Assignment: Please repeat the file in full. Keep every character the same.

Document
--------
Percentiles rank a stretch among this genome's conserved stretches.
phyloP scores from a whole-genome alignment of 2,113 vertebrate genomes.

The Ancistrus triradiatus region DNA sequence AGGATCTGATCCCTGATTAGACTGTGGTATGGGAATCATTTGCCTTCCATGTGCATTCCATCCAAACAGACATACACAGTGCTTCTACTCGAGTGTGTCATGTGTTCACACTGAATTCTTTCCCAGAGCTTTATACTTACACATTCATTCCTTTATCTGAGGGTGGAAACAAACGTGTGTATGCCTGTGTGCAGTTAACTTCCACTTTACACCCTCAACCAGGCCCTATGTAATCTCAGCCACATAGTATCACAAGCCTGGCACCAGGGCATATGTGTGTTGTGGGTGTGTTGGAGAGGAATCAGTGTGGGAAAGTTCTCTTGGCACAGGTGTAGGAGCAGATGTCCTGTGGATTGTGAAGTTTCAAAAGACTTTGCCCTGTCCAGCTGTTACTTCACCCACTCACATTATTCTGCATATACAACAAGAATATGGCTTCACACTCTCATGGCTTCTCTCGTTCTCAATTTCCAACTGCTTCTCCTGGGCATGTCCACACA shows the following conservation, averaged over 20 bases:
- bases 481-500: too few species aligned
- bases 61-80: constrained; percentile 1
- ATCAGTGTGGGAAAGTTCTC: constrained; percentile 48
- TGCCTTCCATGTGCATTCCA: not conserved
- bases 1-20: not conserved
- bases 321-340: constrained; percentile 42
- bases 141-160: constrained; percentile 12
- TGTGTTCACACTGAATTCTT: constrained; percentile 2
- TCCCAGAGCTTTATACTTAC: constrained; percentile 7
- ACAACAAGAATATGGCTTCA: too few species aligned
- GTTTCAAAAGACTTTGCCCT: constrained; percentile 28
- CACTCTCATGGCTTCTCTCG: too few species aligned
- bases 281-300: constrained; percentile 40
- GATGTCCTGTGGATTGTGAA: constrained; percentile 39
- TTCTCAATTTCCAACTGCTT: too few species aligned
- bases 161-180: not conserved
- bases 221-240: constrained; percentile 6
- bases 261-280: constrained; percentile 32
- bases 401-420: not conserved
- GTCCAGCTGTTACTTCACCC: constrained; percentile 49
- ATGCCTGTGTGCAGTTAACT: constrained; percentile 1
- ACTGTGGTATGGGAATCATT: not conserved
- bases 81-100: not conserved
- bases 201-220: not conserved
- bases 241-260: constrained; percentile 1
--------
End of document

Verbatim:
Percentiles rank a stretch among this genome's conserved stretches.
phyloP scores from a whole-genome alignment of 2,113 vertebrate genomes.

The Ancistrus triradiatus region DNA sequence AGGATCTGATCCCTGATTAGACTGTGGTATGGGAATCATTTGCCTTCCATGTGCATTCCATCCAAACAGACATACACAGTGCTTCTACTCGAGTGTGTCATGTGTTCACACTGAATTCTTTCCCAGAGCTTTATACTTACACATTCATTCCTTTATCTGAGGGTGGAAACAAACGTGTGTATGCCTGTGTGCAGTTAACTTCCACTTTACACCCTCAACCAGGCCCTATGTAATCTCAGCCACATAGTATCACAAGCCTGGCACCAGGGCATATGTGTGTTGTGGGTGTGTTGGAGAGGAATCAGTGTGGGAAAGTTCTCTTGGCACAGGTGTAGGAGCAGATGTCCTGTGGATTGTGAAGTTTCAAAAGACTTTGCCCTGTCCAGCTGTTACTTCACCCACTCACATTATTCTGCATATACAACAAGAATATGGCTTCACACTCTCATGGCTTCTCTCGTTCTCAATTTCCAACTGCTTCTCCTGGGCATGTCCACACA shows the following conservation, averaged over 20 bases:
- bases 481-500: too few species aligned
- bases 61-80: constrained; percentile 1
- ATCAGTGTGGGAAAGTTCTC: constrained; percentile 48
- TGCCTTCCATGTGCATTCCA: not conserved
- bases 1-20: not conserved
- bases 321-340: constrained; percentile 42
- bases 141-160: constrained; percentile 12
- TGTGTTCACACTGAATTCTT: constrained; percentile 2
- TCCCAGAGCTTTATACTTAC: constrained; percentile 7
- ACAACAAGAATATGGCTTCA: too few species aligned
- GTTTCAAAAGACTTTGCCCT: constrained; percentile 28
- CACTCTCATGGCTTCTCTCG: too few species aligned
- bases 281-300: constrained; percentile 40
- GATGTCCTGTGGATTGTGAA: constrained; percentile 39
- TTCTCAATTTCCAACTGCTT: too few species aligned
- bases 161-180: not conserved
- bases 221-240: constrained; percentile 6
- bases 261-280: constrained; percentile 32
- bases 401-420: not conserved
- GTCCAGCTGTTACTTCACCC: constrained; percentile 49
- ATGCCTGTGTGCAGTTAACT: constrained; percentile 1
- ACTGTGGTATGGGAATCATT: not conserved
- bases 81-100: not conserved
- bases 201-220: not conserved
- bases 241-260: constrained; percentile 1